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New Video Series and New Classes, Two !

As always, let's start with a little vocabulary...


What do we mean by Post and Rung?

A Post and Rung chair, often referred to as a Ladderback, differs from a Windsor chair in the way the parts are joined together. In a Windsor chair, the most important structural parts are joined to the seat. The back posts and spindles are joined to the top, while the legs are joined to the bottom. In a Post and Rung chair, the seat is typically added after the chair is built. And though it can reenforce the joinery, it's not an integral part of the structure.

Post

The posts are the legs.

At the front of the chair, they may be cut off just above the seat. If you're building an arm chair, they may extend to meet the arm.

At the back of the chair, the posts may also be cut off above the seat, as in the case of a stool. Or they may extend upward to create the back of the chair.

Rung

The rungs are the parts that connect the legs to form the structure.

In a simple post and rung chair, they are the horizontal members that cross between the legs below the seat. They also form the frame that, whether it is applied or woven, supports the seat. They may be joined to the legs in any number of ways, though round or rectangular mortise and tenons are the most popular.

What are Rake and Splay?

Rake and Splay refer to the angles of the posts. In a Windsor chair, whether you are talking about the legs below or the posts and spindles above, rake and splay are always referenced from the seat. Any part that doesn't join the seat at a 90 degree angle is said to have Rake, Splay, or both.

In a Post and Rung chair, the definition can get a little more complicated because we are joining the parts in open space, without the seat as a reference. We could be referring to the angle where the posts meet the floor, or the angles where the rungs join the posts.

To keep things simple, I like to focus on the structure of the chair at or below the seat. Since we're focused on this section where the posts meets the floor, I'll refer to them from here on out as Legs.

If any pair of legs is anything other than parallel, they have either Rake or Splay.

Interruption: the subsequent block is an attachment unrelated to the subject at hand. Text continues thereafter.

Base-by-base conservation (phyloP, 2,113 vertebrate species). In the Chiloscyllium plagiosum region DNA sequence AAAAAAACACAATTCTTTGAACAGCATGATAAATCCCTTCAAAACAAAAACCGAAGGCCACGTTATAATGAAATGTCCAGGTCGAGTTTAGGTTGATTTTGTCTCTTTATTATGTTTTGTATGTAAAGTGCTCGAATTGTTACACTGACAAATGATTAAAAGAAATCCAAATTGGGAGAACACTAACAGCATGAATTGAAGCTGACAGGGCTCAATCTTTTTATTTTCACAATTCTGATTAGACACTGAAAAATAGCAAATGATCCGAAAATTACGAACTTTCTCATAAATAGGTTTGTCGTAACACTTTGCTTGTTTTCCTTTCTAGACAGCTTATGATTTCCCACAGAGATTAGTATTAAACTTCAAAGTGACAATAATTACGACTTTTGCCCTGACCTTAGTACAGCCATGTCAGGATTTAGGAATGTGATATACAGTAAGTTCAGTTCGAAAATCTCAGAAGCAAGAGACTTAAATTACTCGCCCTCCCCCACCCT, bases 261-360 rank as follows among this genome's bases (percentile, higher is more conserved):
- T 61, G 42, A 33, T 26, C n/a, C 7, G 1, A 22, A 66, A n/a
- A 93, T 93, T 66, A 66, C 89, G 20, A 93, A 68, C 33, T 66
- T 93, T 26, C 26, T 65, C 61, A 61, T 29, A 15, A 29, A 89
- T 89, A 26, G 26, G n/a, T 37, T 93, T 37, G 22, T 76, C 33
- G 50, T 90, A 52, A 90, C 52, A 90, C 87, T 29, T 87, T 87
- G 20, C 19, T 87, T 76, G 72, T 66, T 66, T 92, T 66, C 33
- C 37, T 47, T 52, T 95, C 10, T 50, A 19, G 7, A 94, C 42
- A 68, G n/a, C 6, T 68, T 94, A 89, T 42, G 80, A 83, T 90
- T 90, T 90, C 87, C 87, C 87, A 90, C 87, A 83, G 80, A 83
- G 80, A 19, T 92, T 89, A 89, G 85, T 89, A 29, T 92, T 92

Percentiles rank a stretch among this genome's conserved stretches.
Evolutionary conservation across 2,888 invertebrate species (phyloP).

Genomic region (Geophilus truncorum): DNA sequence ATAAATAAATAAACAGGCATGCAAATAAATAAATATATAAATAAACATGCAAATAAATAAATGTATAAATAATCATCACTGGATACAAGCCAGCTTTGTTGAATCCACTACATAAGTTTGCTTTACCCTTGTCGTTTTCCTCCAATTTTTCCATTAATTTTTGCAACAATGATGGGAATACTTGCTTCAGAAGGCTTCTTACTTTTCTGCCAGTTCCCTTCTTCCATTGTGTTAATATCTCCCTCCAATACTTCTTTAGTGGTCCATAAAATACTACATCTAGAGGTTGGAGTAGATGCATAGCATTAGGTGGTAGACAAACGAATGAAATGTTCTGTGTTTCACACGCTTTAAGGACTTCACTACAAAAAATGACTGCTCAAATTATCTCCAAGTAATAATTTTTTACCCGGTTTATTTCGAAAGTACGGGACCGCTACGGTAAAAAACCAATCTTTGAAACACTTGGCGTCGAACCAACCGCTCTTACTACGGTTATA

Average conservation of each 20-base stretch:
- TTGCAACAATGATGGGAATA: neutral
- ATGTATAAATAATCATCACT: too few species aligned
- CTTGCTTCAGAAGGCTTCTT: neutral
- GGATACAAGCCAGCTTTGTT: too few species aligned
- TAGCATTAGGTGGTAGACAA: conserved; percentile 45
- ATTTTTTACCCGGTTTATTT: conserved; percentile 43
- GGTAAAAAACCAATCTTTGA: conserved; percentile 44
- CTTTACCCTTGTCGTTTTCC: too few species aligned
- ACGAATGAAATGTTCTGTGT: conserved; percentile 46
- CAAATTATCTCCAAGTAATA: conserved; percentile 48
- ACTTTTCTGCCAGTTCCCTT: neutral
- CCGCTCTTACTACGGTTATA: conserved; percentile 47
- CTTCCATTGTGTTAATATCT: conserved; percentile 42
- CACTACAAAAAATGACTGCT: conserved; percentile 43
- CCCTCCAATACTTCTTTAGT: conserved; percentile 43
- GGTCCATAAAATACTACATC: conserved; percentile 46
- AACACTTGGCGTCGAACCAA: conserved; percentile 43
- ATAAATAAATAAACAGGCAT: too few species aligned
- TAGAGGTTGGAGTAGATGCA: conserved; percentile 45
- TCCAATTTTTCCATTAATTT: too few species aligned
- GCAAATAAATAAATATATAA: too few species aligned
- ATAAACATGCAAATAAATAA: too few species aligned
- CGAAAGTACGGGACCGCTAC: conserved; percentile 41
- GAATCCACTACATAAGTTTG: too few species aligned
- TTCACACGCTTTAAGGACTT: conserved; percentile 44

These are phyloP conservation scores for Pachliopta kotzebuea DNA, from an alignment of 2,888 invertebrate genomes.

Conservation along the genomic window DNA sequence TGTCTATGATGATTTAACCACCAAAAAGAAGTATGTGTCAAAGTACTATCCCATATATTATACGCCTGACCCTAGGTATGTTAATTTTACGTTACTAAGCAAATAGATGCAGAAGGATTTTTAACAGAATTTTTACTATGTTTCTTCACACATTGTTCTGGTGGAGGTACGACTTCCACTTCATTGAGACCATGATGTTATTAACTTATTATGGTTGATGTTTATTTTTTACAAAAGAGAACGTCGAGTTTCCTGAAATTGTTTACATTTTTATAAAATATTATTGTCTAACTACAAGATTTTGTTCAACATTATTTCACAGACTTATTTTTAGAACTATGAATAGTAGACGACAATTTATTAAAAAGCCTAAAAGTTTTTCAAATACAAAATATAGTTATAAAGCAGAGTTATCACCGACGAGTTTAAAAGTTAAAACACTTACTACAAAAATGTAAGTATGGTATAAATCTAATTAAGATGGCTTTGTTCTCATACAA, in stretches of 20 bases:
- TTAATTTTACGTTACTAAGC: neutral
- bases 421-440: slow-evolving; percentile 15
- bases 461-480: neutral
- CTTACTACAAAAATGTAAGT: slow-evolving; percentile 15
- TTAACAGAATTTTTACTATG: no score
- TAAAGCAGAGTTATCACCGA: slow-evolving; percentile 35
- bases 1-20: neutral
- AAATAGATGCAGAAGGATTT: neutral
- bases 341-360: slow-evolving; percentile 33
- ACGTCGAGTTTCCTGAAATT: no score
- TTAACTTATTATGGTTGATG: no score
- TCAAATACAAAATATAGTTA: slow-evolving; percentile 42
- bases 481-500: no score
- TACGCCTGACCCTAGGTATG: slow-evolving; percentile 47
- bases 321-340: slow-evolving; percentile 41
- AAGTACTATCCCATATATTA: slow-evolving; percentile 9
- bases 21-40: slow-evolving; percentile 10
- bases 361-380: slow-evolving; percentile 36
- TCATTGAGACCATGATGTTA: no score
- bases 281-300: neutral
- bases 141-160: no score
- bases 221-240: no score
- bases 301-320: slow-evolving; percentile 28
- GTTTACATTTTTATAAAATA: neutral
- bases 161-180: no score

What's the difference between Rake and Splay?

Rake

Rake can be observed from the sides of a chair. It refers to whether the legs lean forward or back.

A clever designer can give the appearance of Rake by changing the height of a leg or joining the posts and rungs at an angle other than 90 degrees. (You'll see an excellent example in this week's video.) This is where it's important to focus on the center lines of the legs. If they're parallel, there is no Rake. If they're farther apart at the bottom than the top (the most common configuration), then one, or both of the legs has Rake.

Splay

Splay is seen from the front or back of the chair. If the center line of the legs are NOT parallel, then the legs are splayed.

The most common geometry for a post and rung chair is either vertical legs with no splay or legs that splay outward from top to bottom.

 

In this week's 5 minute video, Jeff will give an excellent visual introduction to these terms and show you some great examples of each.


 

Two New Classes!

Modern Dining Chair with Kim Choy

Kim will be traveling from Singapore to teach his Modern Dining Chair with Rattan Seat. I'll be assisting, but this is Kim's Class.

Where: Ozark, MO (my shop)

When: October 30th - November 3rd

Students: Beginner to Advanced - Minimum 5 - Maximum 6

Cost: $1750 (Cherry only)

Post and Rung Mudroom Bench (with Me!)

I'll be teaching this great little introduction to Post and Rung chair making right after Handworks in Amana, IA.

We'll be shaping parts by hand, assembling, and weaving the seats with flat reed over the course of four days. Here are a few more details:

Where: Amana Colonies, IA

When: September 3rd - 6th

Students: Beginner to Advanced - Maximum of 8

Cost: $800 in Cherry - $850 in Walnut

I don't have it up on the site just yet, but you can reply to this message if you'd like to grab your spot before I announce it to the rest of the world.

 

Classes are more fun when they're filled with great students.

Please share them with other woodworkers!

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